Aviation fuel consumption, consisting of around 40% to 50% of airlines' total cost, is the main concern for airline companies. In order to reduce aircraft fuel consumption on the ground, aircraft manufacturing companies are incorporating a green taxiing system in their aircraft.
This will help the airliners reduce fuel consumption on the ground, which is around 6% of the total fuel consumption.
Honeywell (NYSE:HON), in partnership with Safran (OTC:SAFRF), is working on developing the Electric Green Taxiing System, or EGTS, a hybrid TaxiBot. This system will use the aircraft's Auxiliary Power Unit, or APU, to power electric motors, which are attached to the main landing gear wheels. This architecture is designed to allow pilots to keep full control of the aircraft's speed and direction during taxi operations.
Electric Green Taxiing System
This system will save taxiing time, reduce aircraft fuel consumption, and reduce taxiing-related emissions by 4% per trip for single-aisle aircraft by eliminating the use of engines during taxiing. In order to develop more fuel-efficient aircraft and boost their order book, aircraft manufacturing companies are focusing on incorporating EGTS in their aircraft. It is expected that airline operators could save around $200,000 annually on each aircraft with EGTS. Further, it will also reduce total flight time and ease airport traffic.
Honeywell and Safran are expected to compete with the TaxiBot manufacturing company, Lufthansa (OTCQX:DLAKF), which will offer its taxiing services to airline operators in 2014. TaxiBots are used to tow the plane and are controlled by the pilot in the cockpit. It is expected that with the use of this TaxiBot, airliners will able to reduce taxiing-related time and fuel consumption. The TaxiBot cost around $1 million for the narrow body version aircraft and double for a larger TaxiBot model, which is capable of towing jumbo jets. By incorporating TaxiBot in the Airbus super-jumbo jet A380, which required taxiing time of around 10 minutes, airliners are able to cut the taxi-related fuel consumption by 95%, or a net savings of 130 gallons of jet fuel, costing nearly $400 per departure.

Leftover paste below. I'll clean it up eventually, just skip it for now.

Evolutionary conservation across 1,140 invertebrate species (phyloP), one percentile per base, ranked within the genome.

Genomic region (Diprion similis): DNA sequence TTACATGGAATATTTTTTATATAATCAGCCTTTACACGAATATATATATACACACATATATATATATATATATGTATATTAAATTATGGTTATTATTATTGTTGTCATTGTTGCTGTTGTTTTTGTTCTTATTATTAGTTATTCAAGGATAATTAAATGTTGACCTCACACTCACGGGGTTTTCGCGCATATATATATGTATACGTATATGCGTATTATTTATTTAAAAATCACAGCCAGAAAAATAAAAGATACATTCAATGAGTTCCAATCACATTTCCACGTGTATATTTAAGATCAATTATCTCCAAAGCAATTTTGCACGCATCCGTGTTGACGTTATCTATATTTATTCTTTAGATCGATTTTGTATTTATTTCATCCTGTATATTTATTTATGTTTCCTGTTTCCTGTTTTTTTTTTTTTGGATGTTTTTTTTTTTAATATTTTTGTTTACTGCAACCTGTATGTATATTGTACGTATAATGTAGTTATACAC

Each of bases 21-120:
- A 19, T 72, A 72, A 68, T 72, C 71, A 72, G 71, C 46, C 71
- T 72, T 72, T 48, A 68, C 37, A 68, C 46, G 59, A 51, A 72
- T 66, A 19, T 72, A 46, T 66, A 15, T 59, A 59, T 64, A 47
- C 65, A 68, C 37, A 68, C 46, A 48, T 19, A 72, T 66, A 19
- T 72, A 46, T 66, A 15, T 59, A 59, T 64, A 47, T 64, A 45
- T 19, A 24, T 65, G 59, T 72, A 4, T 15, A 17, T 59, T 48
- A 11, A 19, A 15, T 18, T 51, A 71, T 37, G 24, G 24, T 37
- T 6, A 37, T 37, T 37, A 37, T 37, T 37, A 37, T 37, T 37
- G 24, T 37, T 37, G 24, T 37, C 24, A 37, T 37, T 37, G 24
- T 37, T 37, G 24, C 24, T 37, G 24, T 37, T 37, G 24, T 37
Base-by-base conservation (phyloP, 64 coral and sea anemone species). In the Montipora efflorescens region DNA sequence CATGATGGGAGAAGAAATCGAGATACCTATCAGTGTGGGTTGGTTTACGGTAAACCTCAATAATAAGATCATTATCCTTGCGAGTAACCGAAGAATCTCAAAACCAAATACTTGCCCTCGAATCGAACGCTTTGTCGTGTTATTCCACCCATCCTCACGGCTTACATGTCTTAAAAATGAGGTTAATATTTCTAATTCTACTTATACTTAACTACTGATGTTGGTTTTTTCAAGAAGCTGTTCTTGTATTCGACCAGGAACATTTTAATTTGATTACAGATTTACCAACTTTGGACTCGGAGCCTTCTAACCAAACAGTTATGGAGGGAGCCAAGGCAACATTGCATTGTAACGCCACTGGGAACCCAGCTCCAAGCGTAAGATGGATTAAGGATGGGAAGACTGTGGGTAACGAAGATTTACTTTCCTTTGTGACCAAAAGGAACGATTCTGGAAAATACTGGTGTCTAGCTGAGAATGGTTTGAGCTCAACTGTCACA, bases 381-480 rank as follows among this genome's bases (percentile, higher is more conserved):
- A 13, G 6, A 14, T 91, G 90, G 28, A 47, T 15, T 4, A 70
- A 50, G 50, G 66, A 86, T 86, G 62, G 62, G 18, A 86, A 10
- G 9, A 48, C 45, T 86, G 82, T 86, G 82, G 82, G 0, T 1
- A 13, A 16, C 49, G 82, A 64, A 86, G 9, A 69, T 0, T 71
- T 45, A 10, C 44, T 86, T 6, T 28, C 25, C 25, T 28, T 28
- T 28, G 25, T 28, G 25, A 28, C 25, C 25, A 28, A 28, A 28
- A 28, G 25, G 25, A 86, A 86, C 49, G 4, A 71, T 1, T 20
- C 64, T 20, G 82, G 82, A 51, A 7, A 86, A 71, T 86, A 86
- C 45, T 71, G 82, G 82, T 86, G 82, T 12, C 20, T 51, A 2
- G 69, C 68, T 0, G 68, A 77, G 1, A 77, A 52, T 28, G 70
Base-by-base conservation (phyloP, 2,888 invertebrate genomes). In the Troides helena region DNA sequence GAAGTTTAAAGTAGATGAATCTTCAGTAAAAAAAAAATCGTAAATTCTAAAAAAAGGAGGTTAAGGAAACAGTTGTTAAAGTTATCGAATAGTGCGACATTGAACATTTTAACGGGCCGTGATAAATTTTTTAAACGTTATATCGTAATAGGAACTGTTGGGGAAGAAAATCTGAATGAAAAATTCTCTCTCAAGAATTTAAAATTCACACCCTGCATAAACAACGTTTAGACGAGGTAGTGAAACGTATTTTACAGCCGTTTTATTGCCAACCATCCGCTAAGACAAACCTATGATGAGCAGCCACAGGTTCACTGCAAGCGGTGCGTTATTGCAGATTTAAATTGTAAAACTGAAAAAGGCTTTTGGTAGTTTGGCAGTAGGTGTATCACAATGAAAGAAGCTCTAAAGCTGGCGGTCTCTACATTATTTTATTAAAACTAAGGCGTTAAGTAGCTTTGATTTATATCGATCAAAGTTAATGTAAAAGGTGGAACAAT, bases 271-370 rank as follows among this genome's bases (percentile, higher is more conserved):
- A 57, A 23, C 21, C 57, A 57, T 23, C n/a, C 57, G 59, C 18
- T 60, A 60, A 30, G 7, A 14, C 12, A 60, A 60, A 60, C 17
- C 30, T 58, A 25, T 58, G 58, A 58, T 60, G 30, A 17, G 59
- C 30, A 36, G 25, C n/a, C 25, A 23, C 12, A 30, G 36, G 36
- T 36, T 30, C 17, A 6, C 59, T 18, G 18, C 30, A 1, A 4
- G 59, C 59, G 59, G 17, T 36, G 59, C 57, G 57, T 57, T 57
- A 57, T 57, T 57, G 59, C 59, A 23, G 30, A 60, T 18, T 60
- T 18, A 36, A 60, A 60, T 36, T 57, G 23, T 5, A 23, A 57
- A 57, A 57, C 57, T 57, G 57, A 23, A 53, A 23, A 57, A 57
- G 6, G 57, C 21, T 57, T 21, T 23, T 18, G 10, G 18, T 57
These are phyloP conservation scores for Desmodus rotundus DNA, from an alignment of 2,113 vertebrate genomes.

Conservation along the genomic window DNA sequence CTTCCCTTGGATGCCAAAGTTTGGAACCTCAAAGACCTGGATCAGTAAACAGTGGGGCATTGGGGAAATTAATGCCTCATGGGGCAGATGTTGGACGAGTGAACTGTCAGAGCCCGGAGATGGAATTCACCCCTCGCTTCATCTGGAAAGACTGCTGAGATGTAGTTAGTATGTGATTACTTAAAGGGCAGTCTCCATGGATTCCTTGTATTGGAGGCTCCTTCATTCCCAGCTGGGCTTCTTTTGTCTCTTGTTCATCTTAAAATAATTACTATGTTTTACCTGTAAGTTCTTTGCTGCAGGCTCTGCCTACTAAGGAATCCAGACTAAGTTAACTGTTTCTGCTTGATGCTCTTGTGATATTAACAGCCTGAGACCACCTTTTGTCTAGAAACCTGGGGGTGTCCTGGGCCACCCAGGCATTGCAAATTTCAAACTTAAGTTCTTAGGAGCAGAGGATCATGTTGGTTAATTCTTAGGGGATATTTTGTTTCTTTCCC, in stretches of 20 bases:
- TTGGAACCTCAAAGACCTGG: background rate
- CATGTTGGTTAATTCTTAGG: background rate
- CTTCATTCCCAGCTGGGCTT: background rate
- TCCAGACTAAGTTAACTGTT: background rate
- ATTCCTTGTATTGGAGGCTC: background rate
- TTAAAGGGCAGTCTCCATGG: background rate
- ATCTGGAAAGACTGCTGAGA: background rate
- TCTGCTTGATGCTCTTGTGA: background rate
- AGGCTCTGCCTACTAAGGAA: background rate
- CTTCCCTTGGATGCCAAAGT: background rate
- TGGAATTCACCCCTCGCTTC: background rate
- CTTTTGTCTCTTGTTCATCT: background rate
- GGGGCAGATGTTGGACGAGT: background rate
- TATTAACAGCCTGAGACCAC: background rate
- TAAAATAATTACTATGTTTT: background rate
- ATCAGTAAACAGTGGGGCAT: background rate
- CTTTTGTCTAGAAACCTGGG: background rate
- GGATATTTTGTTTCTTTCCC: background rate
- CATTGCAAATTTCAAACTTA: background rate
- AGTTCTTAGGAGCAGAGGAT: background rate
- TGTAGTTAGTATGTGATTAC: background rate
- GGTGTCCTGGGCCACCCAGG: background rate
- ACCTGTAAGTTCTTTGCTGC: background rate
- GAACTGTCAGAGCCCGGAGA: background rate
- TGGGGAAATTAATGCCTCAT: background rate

Further, a Boeing (NYSE:BA) 747 requires taxiing time of 17 minutes and consumes 330 gallons of jet fuel. However, with the use of TaxiBot, the same process requires only 8 gallons of fuel and emits less carbon dioxide. In smaller aircrafts, like the Boeing single-aisle aircraft-737, the TaxiBot could save around 35 gallons, or $100, for taxiing it to the end of the runway. It is estimated that this will help airliners significantly reduce taxiing-related fuel consumption.
Deal for EGTS with Airbus
In December, the aircraft manufacturing division of European Aeronautic Defence & Space (OTCPK:EADSY), Airbus, signed a MoU, with both Honeywell and Safran to develop an EGTS for its A320 family aircraft. The Airbus A320 is the most Eco-efficient single-aisle aircraft, and with this electric taxiing, Airbus is looking to enhance the A320's fuel-efficiencies and capabilities. This will in turn allow airliners to push their aircraft away from the gate as well as taxi in and out to runways using the electric motors attached in their wheels, without igniting the main engines.
Airbus has a strong backlog of around 4,229 aircraft of the A320 family as of November 30, 2013, for which Honeywell is developing the EGTS. I expect Airbus, by incorporating this system in all of its A-320 family aircraft, will meet airliners' demands for more fuel-efficient aircraft, which will generate a significant growth opportunity. The rise in the order book for the A320 family aircraft will enhance the orders for additional EGTS, providing opportunities for both Honeywell and Safran to strengthen their financial position.